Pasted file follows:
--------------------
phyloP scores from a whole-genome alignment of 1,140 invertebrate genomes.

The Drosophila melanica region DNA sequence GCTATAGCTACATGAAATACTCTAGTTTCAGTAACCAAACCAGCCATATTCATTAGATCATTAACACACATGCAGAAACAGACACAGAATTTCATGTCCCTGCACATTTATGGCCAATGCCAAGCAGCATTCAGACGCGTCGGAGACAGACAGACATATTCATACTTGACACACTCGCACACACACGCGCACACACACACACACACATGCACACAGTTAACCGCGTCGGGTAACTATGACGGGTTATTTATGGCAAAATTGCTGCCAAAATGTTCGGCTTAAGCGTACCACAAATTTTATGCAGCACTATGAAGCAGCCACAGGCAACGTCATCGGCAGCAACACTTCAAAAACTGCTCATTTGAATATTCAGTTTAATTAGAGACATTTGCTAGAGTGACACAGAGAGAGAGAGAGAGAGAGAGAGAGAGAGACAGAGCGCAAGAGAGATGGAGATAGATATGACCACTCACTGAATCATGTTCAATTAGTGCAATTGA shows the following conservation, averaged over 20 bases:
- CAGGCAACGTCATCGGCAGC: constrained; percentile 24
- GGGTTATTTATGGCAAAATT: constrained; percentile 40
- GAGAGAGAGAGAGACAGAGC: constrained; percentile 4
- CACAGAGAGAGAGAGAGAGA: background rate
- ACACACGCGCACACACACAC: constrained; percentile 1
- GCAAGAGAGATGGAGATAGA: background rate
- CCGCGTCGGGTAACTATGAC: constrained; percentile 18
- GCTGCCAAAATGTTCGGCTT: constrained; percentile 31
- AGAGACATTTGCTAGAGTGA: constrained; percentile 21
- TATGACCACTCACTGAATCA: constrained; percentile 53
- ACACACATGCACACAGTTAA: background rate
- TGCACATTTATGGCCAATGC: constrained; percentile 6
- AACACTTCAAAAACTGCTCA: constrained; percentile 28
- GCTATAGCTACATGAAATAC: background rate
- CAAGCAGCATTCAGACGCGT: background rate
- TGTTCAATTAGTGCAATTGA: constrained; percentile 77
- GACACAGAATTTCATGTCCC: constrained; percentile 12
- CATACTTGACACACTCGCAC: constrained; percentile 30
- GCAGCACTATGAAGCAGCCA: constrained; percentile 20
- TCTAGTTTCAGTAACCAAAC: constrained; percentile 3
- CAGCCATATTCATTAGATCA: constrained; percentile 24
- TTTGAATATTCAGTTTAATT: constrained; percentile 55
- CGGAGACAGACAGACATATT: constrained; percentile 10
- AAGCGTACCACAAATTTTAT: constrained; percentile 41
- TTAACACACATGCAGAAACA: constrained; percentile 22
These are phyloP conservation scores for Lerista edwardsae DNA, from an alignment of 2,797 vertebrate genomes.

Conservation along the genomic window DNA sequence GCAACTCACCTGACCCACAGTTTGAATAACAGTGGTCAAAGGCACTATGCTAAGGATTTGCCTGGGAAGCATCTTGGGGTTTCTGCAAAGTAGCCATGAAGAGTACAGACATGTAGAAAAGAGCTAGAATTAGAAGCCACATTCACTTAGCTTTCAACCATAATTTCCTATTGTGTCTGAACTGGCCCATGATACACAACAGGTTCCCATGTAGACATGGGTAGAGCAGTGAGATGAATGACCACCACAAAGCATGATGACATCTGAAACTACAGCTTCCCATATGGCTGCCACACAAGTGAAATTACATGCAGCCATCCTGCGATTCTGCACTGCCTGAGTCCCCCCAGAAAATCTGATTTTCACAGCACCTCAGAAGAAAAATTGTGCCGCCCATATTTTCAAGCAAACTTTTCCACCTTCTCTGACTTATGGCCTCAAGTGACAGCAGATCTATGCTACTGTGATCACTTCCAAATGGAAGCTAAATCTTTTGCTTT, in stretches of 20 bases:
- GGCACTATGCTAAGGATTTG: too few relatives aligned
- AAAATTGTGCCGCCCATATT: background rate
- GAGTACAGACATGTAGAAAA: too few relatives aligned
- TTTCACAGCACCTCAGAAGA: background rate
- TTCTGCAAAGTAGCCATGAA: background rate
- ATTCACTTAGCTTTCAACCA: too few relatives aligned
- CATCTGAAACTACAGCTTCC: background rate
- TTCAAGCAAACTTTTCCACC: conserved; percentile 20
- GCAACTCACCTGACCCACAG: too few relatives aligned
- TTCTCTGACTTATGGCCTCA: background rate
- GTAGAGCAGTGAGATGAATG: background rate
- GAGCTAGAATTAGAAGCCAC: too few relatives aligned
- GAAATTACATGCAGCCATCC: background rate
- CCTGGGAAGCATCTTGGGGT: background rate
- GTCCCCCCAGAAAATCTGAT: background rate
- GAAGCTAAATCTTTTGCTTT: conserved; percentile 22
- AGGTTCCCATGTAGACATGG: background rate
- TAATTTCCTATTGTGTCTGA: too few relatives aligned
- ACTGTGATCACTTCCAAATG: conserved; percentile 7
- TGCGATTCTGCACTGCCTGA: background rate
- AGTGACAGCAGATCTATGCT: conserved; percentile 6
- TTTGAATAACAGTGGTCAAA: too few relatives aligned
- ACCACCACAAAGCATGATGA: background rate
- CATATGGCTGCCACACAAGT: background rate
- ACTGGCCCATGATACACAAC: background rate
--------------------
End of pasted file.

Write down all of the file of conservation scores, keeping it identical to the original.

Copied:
phyloP scores from a whole-genome alignment of 1,140 invertebrate genomes.

The Drosophila melanica region DNA sequence GCTATAGCTACATGAAATACTCTAGTTTCAGTAACCAAACCAGCCATATTCATTAGATCATTAACACACATGCAGAAACAGACACAGAATTTCATGTCCCTGCACATTTATGGCCAATGCCAAGCAGCATTCAGACGCGTCGGAGACAGACAGACATATTCATACTTGACACACTCGCACACACACGCGCACACACACACACACACATGCACACAGTTAACCGCGTCGGGTAACTATGACGGGTTATTTATGGCAAAATTGCTGCCAAAATGTTCGGCTTAAGCGTACCACAAATTTTATGCAGCACTATGAAGCAGCCACAGGCAACGTCATCGGCAGCAACACTTCAAAAACTGCTCATTTGAATATTCAGTTTAATTAGAGACATTTGCTAGAGTGACACAGAGAGAGAGAGAGAGAGAGAGAGAGAGAGACAGAGCGCAAGAGAGATGGAGATAGATATGACCACTCACTGAATCATGTTCAATTAGTGCAATTGA shows the following conservation, averaged over 20 bases:
- CAGGCAACGTCATCGGCAGC: constrained; percentile 24
- GGGTTATTTATGGCAAAATT: constrained; percentile 40
- GAGAGAGAGAGAGACAGAGC: constrained; percentile 4
- CACAGAGAGAGAGAGAGAGA: background rate
- ACACACGCGCACACACACAC: constrained; percentile 1
- GCAAGAGAGATGGAGATAGA: background rate
- CCGCGTCGGGTAACTATGAC: constrained; percentile 18
- GCTGCCAAAATGTTCGGCTT: constrained; percentile 31
- AGAGACATTTGCTAGAGTGA: constrained; percentile 21
- TATGACCACTCACTGAATCA: constrained; percentile 53
- ACACACATGCACACAGTTAA: background rate
- TGCACATTTATGGCCAATGC: constrained; percentile 6
- AACACTTCAAAAACTGCTCA: constrained; percentile 28
- GCTATAGCTACATGAAATAC: background rate
- CAAGCAGCATTCAGACGCGT: background rate
- TGTTCAATTAGTGCAATTGA: constrained; percentile 77
- GACACAGAATTTCATGTCCC: constrained; percentile 12
- CATACTTGACACACTCGCAC: constrained; percentile 30
- GCAGCACTATGAAGCAGCCA: constrained; percentile 20
- TCTAGTTTCAGTAACCAAAC: constrained; percentile 3
- CAGCCATATTCATTAGATCA: constrained; percentile 24
- TTTGAATATTCAGTTTAATT: constrained; percentile 55
- CGGAGACAGACAGACATATT: constrained; percentile 10
- AAGCGTACCACAAATTTTAT: constrained; percentile 41
- TTAACACACATGCAGAAACA: constrained; percentile 22
These are phyloP conservation scores for Lerista edwardsae DNA, from an alignment of 2,797 vertebrate genomes.

Conservation along the genomic window DNA sequence GCAACTCACCTGACCCACAGTTTGAATAACAGTGGTCAAAGGCACTATGCTAAGGATTTGCCTGGGAAGCATCTTGGGGTTTCTGCAAAGTAGCCATGAAGAGTACAGACATGTAGAAAAGAGCTAGAATTAGAAGCCACATTCACTTAGCTTTCAACCATAATTTCCTATTGTGTCTGAACTGGCCCATGATACACAACAGGTTCCCATGTAGACATGGGTAGAGCAGTGAGATGAATGACCACCACAAAGCATGATGACATCTGAAACTACAGCTTCCCATATGGCTGCCACACAAGTGAAATTACATGCAGCCATCCTGCGATTCTGCACTGCCTGAGTCCCCCCAGAAAATCTGATTTTCACAGCACCTCAGAAGAAAAATTGTGCCGCCCATATTTTCAAGCAAACTTTTCCACCTTCTCTGACTTATGGCCTCAAGTGACAGCAGATCTATGCTACTGTGATCACTTCCAAATGGAAGCTAAATCTTTTGCTTT, in stretches of 20 bases:
- GGCACTATGCTAAGGATTTG: too few relatives aligned
- AAAATTGTGCCGCCCATATT: background rate
- GAGTACAGACATGTAGAAAA: too few relatives aligned
- TTTCACAGCACCTCAGAAGA: background rate
- TTCTGCAAAGTAGCCATGAA: background rate
- ATTCACTTAGCTTTCAACCA: too few relatives aligned
- CATCTGAAACTACAGCTTCC: background rate
- TTCAAGCAAACTTTTCCACC: conserved; percentile 20
- GCAACTCACCTGACCCACAG: too few relatives aligned
- TTCTCTGACTTATGGCCTCA: background rate
- GTAGAGCAGTGAGATGAATG: background rate
- GAGCTAGAATTAGAAGCCAC: too few relatives aligned
- GAAATTACATGCAGCCATCC: background rate
- CCTGGGAAGCATCTTGGGGT: background rate
- GTCCCCCCAGAAAATCTGAT: background rate
- GAAGCTAAATCTTTTGCTTT: conserved; percentile 22
- AGGTTCCCATGTAGACATGG: background rate
- TAATTTCCTATTGTGTCTGA: too few relatives aligned
- ACTGTGATCACTTCCAAATG: conserved; percentile 7
- TGCGATTCTGCACTGCCTGA: background rate
- AGTGACAGCAGATCTATGCT: conserved; percentile 6
- TTTGAATAACAGTGGTCAAA: too few relatives aligned
- ACCACCACAAAGCATGATGA: background rate
- CATATGGCTGCCACACAAGT: background rate
- ACTGGCCCATGATACACAAC: background rate